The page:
NUTRITION FACTS: Pumpkin a very versatile and nutritious vegetable that is very good in cookies, muffins, pancakes, pie, savoury quiche, soup, stews and casseroles.  The dark orange vegetables like pumpkin, winter squash, sweet potatoes and carrots outshines all others in beta carotene which our body converts to vitamin A. Research has found that a diet rich in beta-carotene can reduce your risk of developing certain cancers and helps prevent heart disease. Beta-carotene also maintains good vision and fights infection. They are also packed with fibre, antioxidants, vitamins B6, C and K as well as calcium, potassium and folate. The flesh of the pumpkin is lower in calories and carbohydrate compared to sweet potatoes.

Per 300 g/approximately 1 cup serving of the casserole has:
190 calories, 9 g fat, 4.5 g saturated fat, 25 mg cholesterol, 400 mg sodium, 24 g carbohydrate, 3 g fibre, 5 g sugar, 7 g protein.  % Daily Values are 60% vitamin A, 45% vitamin C, 20% calcium and 10% iron.

Yours in good taste, © Nancy Guppy, RD, MHSc.

Sunday, November 23, 2014

"the Eat Well Gourmet" Chickpea & Carrot Salad

I learned to make this salad in the early '80's when I was managing the Beaches location of the Eat Well Gourmet in Toronto.  The owner, Josephine Ingrao, was an administrative dietitian who created a successful take-out and catering business featuring healthy, gourmet foods.  I learned a lot from her as she was honest in her feedback and inspirational!  I got the job by combing the yellow pages for ads I liked and companies I might want to work for.  This is a recipe I go back to time and time again.

Chickpeas, or garbanzo beans, have gone mainstream in Canada largely since the spread hummus became popular.  I love hummus and often make it with peanut butter instead of tahini as I don't always have the latter around.  Here chickpeas are featured in a marinated salad which keeps well in the fridge up to a week.

The local foods used in my salad are fresh carrots, parsley I had frozen last summer and the mint in the vinegar.  I don't know if chickpeas are grown in Ontario or not?  My understanding is that they are mainly grown in the prairie provinces.  Eating vegetarian meals, like this salad, reduces your carbon footprint.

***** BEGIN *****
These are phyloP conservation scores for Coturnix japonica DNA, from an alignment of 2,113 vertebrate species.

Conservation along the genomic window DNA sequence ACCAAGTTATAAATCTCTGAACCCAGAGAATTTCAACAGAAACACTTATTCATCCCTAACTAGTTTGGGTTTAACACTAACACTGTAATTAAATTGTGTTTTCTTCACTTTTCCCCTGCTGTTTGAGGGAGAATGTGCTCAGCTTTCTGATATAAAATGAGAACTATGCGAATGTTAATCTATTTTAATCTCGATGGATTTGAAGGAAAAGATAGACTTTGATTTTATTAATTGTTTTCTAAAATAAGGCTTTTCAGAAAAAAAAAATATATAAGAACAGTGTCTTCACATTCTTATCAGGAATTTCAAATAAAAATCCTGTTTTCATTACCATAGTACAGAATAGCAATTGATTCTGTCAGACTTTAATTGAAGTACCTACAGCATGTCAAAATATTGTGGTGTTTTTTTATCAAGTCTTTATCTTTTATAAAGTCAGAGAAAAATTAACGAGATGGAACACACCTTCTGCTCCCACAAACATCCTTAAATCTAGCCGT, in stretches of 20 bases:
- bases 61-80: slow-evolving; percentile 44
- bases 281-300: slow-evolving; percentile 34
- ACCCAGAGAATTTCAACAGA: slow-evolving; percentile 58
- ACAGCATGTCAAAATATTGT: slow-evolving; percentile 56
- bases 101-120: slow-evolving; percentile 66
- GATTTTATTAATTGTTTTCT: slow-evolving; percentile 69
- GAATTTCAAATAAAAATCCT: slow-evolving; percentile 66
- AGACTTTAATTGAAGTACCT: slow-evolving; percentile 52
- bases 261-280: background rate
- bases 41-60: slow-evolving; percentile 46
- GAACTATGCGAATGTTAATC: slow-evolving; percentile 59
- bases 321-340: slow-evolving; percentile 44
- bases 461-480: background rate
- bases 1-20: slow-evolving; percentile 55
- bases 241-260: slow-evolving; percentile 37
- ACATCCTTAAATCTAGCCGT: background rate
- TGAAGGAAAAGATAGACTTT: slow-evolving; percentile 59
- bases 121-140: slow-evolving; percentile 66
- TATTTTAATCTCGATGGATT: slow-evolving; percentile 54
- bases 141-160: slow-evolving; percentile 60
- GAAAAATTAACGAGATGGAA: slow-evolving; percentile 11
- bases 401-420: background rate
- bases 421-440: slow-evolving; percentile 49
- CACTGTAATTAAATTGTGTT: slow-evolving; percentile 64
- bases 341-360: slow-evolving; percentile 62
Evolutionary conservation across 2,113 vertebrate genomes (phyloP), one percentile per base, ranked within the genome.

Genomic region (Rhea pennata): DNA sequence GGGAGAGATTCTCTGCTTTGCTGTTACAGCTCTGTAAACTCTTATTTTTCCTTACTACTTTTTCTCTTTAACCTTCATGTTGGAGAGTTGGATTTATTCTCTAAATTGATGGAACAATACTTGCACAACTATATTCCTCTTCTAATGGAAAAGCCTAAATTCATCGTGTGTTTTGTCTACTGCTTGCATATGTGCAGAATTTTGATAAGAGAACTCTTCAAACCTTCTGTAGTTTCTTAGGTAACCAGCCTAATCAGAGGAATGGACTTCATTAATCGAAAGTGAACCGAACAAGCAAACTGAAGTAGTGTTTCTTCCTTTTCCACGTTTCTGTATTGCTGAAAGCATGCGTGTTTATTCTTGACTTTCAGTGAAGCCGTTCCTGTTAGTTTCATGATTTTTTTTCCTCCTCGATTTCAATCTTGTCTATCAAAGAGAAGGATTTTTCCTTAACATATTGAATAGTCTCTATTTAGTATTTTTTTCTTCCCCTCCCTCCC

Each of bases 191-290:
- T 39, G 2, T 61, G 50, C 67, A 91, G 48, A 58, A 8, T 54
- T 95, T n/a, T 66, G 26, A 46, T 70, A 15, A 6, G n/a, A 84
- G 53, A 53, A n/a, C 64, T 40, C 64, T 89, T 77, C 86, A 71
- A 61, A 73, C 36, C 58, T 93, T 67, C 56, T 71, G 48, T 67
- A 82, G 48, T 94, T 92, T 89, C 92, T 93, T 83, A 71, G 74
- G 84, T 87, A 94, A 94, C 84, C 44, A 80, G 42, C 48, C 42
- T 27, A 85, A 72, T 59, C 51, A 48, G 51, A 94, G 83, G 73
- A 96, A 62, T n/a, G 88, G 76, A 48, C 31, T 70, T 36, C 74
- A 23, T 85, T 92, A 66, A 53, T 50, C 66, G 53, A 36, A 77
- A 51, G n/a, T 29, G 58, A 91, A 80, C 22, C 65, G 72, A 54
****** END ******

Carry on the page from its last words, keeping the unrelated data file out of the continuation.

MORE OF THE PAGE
The rest of my ingredients are organic.  In my opinion, organic spices taste a lot better than conventional and if they are certified organic they are free of chemical pesticides and residue.  I am not an expert in organic food rules but there is opportunity to add non spice ingredients to spices.  Recently I heard of flour being added to a chili powder blend creating problems for people needing to follow a gluten free diet. Buying organic spices and other organic foods also allows you to avoid genetically modified crops.

Click this link to print recipe.

INGREDIENTS - all homegrown or organic
Makes 10 x 250 ml (1 cup) portions

6 cups (1.5 L) chickpeas, cooked
2 cups (500 ml) carrots, diced
1 cup (250 ml) parsley, fresh, minced
2 Tbsp (30 ml) paprika, sweet
1 Tbsp (150 ml) fennel seed
1/4 cup (60 ml) XV Olive Oil
1 cup (250 ml) herb or good vinegar*
1 tsp (5 ml) black pepper 

*Note: the vinegar I used was organic mint and white wine vinegar I had made back in August when the mint was fresh and plentiful in the garden.  Mint goes really well with this salad.  Other good choices are plain apple cider vinegar or red wine vinegar..... something bold!  Black olives aren't part of the original recipe but they would go well.  The original Eat Well Gourmet recipe used diced canned artichoke hearts as well.


1.  Measure the cooked chickpeas into a good size salad bowl that you can store in the fridge.  If you are using canned rinse them under cold running water to remove some of the salt.  The equivalent is approximately 2-3 of the 598 ml cans drained.

2.  Cut carrots into quarters and slice across.  Lightly steam carrot chunks.